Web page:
Healthcare is a heavily debated topic, which is why Johnson helped draft and introduce HR-19. The plan would reduce pharmaceutical costs and generic delays. It establishes an ambassador for international prescription drug prices to ensure Americans will not be taken advantage of.
Johnson is part of the Problem Solvers Caucus, which consists of representatives dedicated to finding a compromise for legislation. He has worked to bring together the deeply divided House to achieve progress.
“I’m more focused on finding solutions rather than complaining about problems,” he said.
Randy Luallin, also known as Uriah in his hometown of Hot Springs, South Dakota, is once again fighting for a seat in Congress as a libertarian. The current small masonry business owner first ran for office in 2012 for the 2nd District seat in his home state of Colorado but gained only 3.3% of the vote.
The environment is a large concern to Luallin. Since South Dakota is a large agrarian and pastoral state, he said he plans to make more sustainable farming techniques a common practice. No-till practices, cover crops and crop rotation would eliminate problems of waste and rapid erosion on the landscape. He wants to pursue this through education instead of law because Luallin believes forcing farmers to comply will not achieve sustainability.
“We have to pursue anything we can to take care of our air and our water and our land,” Luallin said.
According to Luallin, the federal government is “too big, too spendy and too intrusive. We need to reduce all of that.” Luallin said he wants to address the national debt by decreasing spending on a national level and giving more power to state governments.
Luallin wants to bring people back into the workforce during the COVID-19 pandemic. He is against mandatory masks and vaccines, addressing these actions as extremely dangerous to citizens’ rights. Luallin praised South Dakota for its response to the virus. South Dakota does not have a state-wide mask mandate and has not been shut down.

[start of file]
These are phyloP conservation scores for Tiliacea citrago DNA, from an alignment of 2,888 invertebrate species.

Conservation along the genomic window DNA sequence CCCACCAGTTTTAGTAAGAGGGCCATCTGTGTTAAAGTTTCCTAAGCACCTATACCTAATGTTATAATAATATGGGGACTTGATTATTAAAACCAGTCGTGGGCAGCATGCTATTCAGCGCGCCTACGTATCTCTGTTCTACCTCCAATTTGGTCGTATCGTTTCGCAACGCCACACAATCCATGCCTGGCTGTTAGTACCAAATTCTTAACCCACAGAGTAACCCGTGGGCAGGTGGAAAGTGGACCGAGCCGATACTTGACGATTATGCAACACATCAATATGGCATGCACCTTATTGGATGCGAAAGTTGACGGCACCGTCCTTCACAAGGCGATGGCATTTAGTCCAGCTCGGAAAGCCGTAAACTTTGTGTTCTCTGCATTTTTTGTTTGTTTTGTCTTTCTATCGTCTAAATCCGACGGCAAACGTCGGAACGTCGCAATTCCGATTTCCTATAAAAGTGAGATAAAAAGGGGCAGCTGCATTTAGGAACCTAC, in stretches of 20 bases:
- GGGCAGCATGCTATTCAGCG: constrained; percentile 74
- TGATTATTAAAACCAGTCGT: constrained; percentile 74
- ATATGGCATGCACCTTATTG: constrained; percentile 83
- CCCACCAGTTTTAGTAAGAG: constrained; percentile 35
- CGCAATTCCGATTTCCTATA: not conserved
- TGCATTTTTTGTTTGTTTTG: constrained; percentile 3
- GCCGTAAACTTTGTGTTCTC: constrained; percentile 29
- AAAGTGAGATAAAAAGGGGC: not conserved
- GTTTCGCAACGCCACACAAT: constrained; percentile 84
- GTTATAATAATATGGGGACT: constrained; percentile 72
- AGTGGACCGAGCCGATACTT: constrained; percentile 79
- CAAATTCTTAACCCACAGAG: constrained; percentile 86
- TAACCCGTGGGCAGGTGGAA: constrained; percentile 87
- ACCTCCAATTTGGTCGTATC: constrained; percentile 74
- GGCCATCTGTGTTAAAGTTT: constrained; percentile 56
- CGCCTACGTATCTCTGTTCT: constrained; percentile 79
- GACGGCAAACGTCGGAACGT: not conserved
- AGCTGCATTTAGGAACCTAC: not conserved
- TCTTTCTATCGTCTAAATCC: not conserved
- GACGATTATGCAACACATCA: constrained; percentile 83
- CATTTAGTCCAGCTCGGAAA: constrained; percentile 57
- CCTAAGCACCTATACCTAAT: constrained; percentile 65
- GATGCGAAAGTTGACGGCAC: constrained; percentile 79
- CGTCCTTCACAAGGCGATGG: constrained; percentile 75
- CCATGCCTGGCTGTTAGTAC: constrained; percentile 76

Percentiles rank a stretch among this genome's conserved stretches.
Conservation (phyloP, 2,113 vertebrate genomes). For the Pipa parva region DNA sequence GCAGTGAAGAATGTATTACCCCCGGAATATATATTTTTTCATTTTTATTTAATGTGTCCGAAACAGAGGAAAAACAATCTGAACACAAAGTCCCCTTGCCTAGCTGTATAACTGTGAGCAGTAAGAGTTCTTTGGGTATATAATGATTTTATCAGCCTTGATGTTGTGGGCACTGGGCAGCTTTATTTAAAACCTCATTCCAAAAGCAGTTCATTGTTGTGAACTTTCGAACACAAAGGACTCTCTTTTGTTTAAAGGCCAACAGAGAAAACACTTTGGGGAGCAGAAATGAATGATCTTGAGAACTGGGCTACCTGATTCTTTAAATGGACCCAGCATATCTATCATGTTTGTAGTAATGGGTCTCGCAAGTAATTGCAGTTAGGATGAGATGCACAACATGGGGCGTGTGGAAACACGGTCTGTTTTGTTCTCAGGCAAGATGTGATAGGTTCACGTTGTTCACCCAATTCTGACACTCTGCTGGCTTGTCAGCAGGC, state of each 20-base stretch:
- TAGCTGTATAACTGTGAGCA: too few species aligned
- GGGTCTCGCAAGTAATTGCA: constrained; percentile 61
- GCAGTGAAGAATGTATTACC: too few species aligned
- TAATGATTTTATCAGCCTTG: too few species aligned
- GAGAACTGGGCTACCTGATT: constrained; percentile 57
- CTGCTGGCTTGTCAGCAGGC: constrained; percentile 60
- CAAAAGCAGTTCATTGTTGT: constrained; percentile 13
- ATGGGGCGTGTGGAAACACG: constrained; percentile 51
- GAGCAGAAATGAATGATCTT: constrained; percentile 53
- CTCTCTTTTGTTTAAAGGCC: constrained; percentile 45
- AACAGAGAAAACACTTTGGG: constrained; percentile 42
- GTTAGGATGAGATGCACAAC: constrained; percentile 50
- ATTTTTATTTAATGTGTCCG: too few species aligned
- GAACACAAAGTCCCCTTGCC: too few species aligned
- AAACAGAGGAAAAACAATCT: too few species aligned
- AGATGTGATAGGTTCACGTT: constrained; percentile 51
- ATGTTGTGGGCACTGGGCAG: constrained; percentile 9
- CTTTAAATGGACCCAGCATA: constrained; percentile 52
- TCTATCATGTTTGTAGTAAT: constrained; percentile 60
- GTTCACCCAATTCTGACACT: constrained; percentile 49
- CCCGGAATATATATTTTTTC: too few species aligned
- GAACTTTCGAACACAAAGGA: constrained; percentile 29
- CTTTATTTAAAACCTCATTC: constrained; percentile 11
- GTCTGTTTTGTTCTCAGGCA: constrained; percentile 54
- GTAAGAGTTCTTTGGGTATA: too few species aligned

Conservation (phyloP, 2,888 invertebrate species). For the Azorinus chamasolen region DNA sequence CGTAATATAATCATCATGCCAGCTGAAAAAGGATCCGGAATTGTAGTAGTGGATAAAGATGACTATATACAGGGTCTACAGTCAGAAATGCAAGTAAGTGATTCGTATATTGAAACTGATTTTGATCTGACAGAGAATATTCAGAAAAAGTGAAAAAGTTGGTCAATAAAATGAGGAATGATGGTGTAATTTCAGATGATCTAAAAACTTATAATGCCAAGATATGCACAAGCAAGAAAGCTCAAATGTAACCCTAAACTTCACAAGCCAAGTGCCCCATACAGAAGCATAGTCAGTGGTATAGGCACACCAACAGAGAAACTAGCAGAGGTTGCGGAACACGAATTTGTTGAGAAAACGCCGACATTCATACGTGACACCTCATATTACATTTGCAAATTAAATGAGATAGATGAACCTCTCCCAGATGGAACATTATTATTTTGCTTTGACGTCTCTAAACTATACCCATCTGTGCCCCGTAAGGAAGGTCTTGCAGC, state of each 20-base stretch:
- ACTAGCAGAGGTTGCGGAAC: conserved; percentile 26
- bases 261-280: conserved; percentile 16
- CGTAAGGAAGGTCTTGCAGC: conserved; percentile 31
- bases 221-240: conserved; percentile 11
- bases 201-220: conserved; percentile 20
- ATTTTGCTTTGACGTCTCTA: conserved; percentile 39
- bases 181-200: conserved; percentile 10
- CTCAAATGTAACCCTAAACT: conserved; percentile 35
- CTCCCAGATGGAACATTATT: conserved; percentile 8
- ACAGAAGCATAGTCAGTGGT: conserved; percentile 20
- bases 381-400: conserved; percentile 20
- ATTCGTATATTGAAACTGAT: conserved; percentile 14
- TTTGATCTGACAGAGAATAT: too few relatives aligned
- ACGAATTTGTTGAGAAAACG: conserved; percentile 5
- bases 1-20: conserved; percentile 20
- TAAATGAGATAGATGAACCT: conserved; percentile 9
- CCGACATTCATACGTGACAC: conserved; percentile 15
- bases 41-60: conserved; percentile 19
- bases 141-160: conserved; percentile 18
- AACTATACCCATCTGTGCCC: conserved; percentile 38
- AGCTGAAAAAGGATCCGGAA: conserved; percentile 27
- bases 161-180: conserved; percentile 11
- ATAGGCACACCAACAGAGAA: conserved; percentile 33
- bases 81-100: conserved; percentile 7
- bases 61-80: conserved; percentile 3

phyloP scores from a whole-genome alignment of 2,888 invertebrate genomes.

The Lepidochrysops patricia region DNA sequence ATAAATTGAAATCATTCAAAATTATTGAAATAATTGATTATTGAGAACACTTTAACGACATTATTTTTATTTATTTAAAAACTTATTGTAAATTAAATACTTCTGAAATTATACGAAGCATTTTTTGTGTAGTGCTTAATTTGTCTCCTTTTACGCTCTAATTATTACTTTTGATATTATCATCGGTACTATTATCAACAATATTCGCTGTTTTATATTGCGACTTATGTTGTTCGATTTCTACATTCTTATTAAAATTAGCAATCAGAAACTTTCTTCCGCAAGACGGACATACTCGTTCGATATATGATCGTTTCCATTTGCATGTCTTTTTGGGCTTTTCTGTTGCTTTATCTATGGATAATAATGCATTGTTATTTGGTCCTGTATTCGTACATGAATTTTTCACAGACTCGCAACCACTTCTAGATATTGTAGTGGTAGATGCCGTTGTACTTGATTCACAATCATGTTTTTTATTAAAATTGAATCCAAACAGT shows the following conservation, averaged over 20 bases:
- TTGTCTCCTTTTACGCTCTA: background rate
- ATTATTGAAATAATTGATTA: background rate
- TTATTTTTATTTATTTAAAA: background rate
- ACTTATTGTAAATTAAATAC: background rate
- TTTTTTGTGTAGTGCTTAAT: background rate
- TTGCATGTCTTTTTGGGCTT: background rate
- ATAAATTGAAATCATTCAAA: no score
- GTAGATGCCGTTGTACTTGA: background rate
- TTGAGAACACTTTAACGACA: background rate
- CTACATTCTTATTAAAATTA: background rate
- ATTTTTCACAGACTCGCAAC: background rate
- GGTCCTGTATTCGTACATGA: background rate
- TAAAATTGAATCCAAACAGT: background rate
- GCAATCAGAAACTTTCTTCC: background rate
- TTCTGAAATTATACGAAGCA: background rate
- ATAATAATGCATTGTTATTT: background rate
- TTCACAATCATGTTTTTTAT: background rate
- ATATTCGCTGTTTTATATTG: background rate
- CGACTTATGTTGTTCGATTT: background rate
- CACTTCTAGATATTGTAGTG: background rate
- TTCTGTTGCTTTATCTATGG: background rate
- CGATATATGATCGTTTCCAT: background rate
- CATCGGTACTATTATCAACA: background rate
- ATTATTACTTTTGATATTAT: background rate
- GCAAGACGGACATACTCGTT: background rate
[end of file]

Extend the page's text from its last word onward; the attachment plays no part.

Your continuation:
Luallin said he is an advocate for individual rights, but he also said Americans must become aware of their biases to make an impact. He also acknowledged that he has experienced white privilege all his life. To battle systemic racism, he said that change must begin in the home.
“To correct [systemic racism] you cannot legislate hearts and minds,” he said. “It has to come from each and every individual.”
As an Army veteran, Luallin is passionate about the military. He said he wants to emphasize national security and is incredibly supportive of the space program. Instead of using military power for political motives, Luallin wants to use it for defense and innovation. He said he believes the U.S. is “very far behind in technology.”
The war on drugs is another aspect of American politics Luallin said he is determined to bring a stop to. He referred to it as “the war on American families” because he said it causes people to become incarcerated for addiction.
Luallin’s major goals are to strengthen individual rights and lessen federal government intervention. He is determined to bridge the partisan divide in Washington, D.C., as a third party member.
“We need freedom. We need liberty. If you unchain our people, they will prosper,” Luallin said.